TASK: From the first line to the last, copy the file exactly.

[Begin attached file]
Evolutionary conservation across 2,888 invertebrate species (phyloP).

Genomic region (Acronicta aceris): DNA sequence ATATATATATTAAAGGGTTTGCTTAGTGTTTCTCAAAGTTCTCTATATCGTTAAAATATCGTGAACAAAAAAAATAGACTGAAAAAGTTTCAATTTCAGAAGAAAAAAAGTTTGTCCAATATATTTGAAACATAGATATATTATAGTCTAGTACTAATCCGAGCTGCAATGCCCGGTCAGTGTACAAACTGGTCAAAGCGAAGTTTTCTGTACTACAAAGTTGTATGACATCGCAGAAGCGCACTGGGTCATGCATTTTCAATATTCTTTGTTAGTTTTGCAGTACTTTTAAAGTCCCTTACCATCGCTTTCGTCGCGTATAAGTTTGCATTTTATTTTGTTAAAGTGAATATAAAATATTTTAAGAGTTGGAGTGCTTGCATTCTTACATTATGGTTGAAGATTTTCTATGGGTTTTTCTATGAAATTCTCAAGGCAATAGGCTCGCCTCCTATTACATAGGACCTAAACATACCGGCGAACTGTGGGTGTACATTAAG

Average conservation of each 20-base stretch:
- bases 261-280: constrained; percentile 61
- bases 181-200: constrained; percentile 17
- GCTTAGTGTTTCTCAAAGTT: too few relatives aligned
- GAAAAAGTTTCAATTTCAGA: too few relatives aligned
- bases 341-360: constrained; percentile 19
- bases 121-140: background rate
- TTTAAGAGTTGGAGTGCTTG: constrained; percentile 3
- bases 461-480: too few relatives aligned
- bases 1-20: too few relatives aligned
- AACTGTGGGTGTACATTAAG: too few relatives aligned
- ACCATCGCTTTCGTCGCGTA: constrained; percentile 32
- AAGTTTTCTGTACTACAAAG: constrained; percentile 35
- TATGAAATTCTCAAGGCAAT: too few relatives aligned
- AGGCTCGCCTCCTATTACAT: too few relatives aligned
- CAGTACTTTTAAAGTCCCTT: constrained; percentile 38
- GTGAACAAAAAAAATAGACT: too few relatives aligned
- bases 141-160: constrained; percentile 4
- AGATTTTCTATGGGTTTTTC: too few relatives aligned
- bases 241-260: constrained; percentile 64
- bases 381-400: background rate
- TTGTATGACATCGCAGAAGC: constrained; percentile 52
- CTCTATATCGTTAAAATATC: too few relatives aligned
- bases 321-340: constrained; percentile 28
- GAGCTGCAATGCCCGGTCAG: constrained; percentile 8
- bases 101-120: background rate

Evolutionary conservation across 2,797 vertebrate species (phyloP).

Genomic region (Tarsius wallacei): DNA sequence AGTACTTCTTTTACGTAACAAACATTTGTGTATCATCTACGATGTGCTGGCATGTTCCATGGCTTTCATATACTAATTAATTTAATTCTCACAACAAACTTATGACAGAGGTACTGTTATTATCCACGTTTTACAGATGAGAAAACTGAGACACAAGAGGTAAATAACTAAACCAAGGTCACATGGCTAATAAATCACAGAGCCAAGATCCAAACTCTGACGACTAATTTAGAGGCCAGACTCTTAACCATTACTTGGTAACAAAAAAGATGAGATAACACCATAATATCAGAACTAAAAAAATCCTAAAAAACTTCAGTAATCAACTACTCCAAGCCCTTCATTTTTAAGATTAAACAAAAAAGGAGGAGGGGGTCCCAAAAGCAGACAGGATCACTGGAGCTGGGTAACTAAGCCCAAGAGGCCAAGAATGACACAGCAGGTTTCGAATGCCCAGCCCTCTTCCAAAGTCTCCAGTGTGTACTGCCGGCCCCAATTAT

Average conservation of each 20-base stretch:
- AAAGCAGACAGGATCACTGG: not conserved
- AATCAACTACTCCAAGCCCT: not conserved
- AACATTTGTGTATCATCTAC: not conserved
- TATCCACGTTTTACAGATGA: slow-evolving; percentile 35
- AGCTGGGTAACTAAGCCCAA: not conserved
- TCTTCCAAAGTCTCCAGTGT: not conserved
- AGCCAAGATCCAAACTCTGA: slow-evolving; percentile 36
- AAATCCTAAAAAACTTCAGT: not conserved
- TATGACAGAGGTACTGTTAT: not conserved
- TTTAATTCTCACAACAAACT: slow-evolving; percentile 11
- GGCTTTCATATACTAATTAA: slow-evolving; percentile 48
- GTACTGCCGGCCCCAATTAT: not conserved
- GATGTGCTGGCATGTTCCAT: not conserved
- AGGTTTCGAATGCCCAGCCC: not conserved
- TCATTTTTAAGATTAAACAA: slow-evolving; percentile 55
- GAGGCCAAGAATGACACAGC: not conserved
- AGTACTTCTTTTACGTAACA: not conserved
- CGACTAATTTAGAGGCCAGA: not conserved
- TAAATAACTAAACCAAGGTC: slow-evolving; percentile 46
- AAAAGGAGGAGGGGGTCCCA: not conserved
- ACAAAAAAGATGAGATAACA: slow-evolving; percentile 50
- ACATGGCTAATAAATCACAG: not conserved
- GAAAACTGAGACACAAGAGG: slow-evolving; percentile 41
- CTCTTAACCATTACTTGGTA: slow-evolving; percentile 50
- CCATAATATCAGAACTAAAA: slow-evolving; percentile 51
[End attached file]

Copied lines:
Evolutionary conservation across 2,888 invertebrate species (phyloP).

Genomic region (Acronicta aceris): DNA sequence ATATATATATTAAAGGGTTTGCTTAGTGTTTCTCAAAGTTCTCTATATCGTTAAAATATCGTGAACAAAAAAAATAGACTGAAAAAGTTTCAATTTCAGAAGAAAAAAAGTTTGTCCAATATATTTGAAACATAGATATATTATAGTCTAGTACTAATCCGAGCTGCAATGCCCGGTCAGTGTACAAACTGGTCAAAGCGAAGTTTTCTGTACTACAAAGTTGTATGACATCGCAGAAGCGCACTGGGTCATGCATTTTCAATATTCTTTGTTAGTTTTGCAGTACTTTTAAAGTCCCTTACCATCGCTTTCGTCGCGTATAAGTTTGCATTTTATTTTGTTAAAGTGAATATAAAATATTTTAAGAGTTGGAGTGCTTGCATTCTTACATTATGGTTGAAGATTTTCTATGGGTTTTTCTATGAAATTCTCAAGGCAATAGGCTCGCCTCCTATTACATAGGACCTAAACATACCGGCGAACTGTGGGTGTACATTAAG

Average conservation of each 20-base stretch:
- bases 261-280: constrained; percentile 61
- bases 181-200: constrained; percentile 17
- GCTTAGTGTTTCTCAAAGTT: too few relatives aligned
- GAAAAAGTTTCAATTTCAGA: too few relatives aligned
- bases 341-360: constrained; percentile 19
- bases 121-140: background rate
- TTTAAGAGTTGGAGTGCTTG: constrained; percentile 3
- bases 461-480: too few relatives aligned
- bases 1-20: too few relatives aligned
- AACTGTGGGTGTACATTAAG: too few relatives aligned
- ACCATCGCTTTCGTCGCGTA: constrained; percentile 32
- AAGTTTTCTGTACTACAAAG: constrained; percentile 35
- TATGAAATTCTCAAGGCAAT: too few relatives aligned
- AGGCTCGCCTCCTATTACAT: too few relatives aligned
- CAGTACTTTTAAAGTCCCTT: constrained; percentile 38
- GTGAACAAAAAAAATAGACT: too few relatives aligned
- bases 141-160: constrained; percentile 4
- AGATTTTCTATGGGTTTTTC: too few relatives aligned
- bases 241-260: constrained; percentile 64
- bases 381-400: background rate
- TTGTATGACATCGCAGAAGC: constrained; percentile 52
- CTCTATATCGTTAAAATATC: too few relatives aligned
- bases 321-340: constrained; percentile 28
- GAGCTGCAATGCCCGGTCAG: constrained; percentile 8
- bases 101-120: background rate

Evolutionary conservation across 2,797 vertebrate species (phyloP).

Genomic region (Tarsius wallacei): DNA sequence AGTACTTCTTTTACGTAACAAACATTTGTGTATCATCTACGATGTGCTGGCATGTTCCATGGCTTTCATATACTAATTAATTTAATTCTCACAACAAACTTATGACAGAGGTACTGTTATTATCCACGTTTTACAGATGAGAAAACTGAGACACAAGAGGTAAATAACTAAACCAAGGTCACATGGCTAATAAATCACAGAGCCAAGATCCAAACTCTGACGACTAATTTAGAGGCCAGACTCTTAACCATTACTTGGTAACAAAAAAGATGAGATAACACCATAATATCAGAACTAAAAAAATCCTAAAAAACTTCAGTAATCAACTACTCCAAGCCCTTCATTTTTAAGATTAAACAAAAAAGGAGGAGGGGGTCCCAAAAGCAGACAGGATCACTGGAGCTGGGTAACTAAGCCCAAGAGGCCAAGAATGACACAGCAGGTTTCGAATGCCCAGCCCTCTTCCAAAGTCTCCAGTGTGTACTGCCGGCCCCAATTAT

Average conservation of each 20-base stretch:
- AAAGCAGACAGGATCACTGG: not conserved
- AATCAACTACTCCAAGCCCT: not conserved
- AACATTTGTGTATCATCTAC: not conserved
- TATCCACGTTTTACAGATGA: slow-evolving; percentile 35
- AGCTGGGTAACTAAGCCCAA: not conserved
- TCTTCCAAAGTCTCCAGTGT: not conserved
- AGCCAAGATCCAAACTCTGA: slow-evolving; percentile 36
- AAATCCTAAAAAACTTCAGT: not conserved
- TATGACAGAGGTACTGTTAT: not conserved
- TTTAATTCTCACAACAAACT: slow-evolving; percentile 11
- GGCTTTCATATACTAATTAA: slow-evolving; percentile 48
- GTACTGCCGGCCCCAATTAT: not conserved
- GATGTGCTGGCATGTTCCAT: not conserved
- AGGTTTCGAATGCCCAGCCC: not conserved
- TCATTTTTAAGATTAAACAA: slow-evolving; percentile 55
- GAGGCCAAGAATGACACAGC: not conserved
- AGTACTTCTTTTACGTAACA: not conserved
- CGACTAATTTAGAGGCCAGA: not conserved
- TAAATAACTAAACCAAGGTC: slow-evolving; percentile 46
- AAAAGGAGGAGGGGGTCCCA: not conserved
- ACAAAAAAGATGAGATAACA: slow-evolving; percentile 50
- ACATGGCTAATAAATCACAG: not conserved
- GAAAACTGAGACACAAGAGG: slow-evolving; percentile 41
- CTCTTAACCATTACTTGGTA: slow-evolving; percentile 50
- CCATAATATCAGAACTAAAA: slow-evolving; percentile 51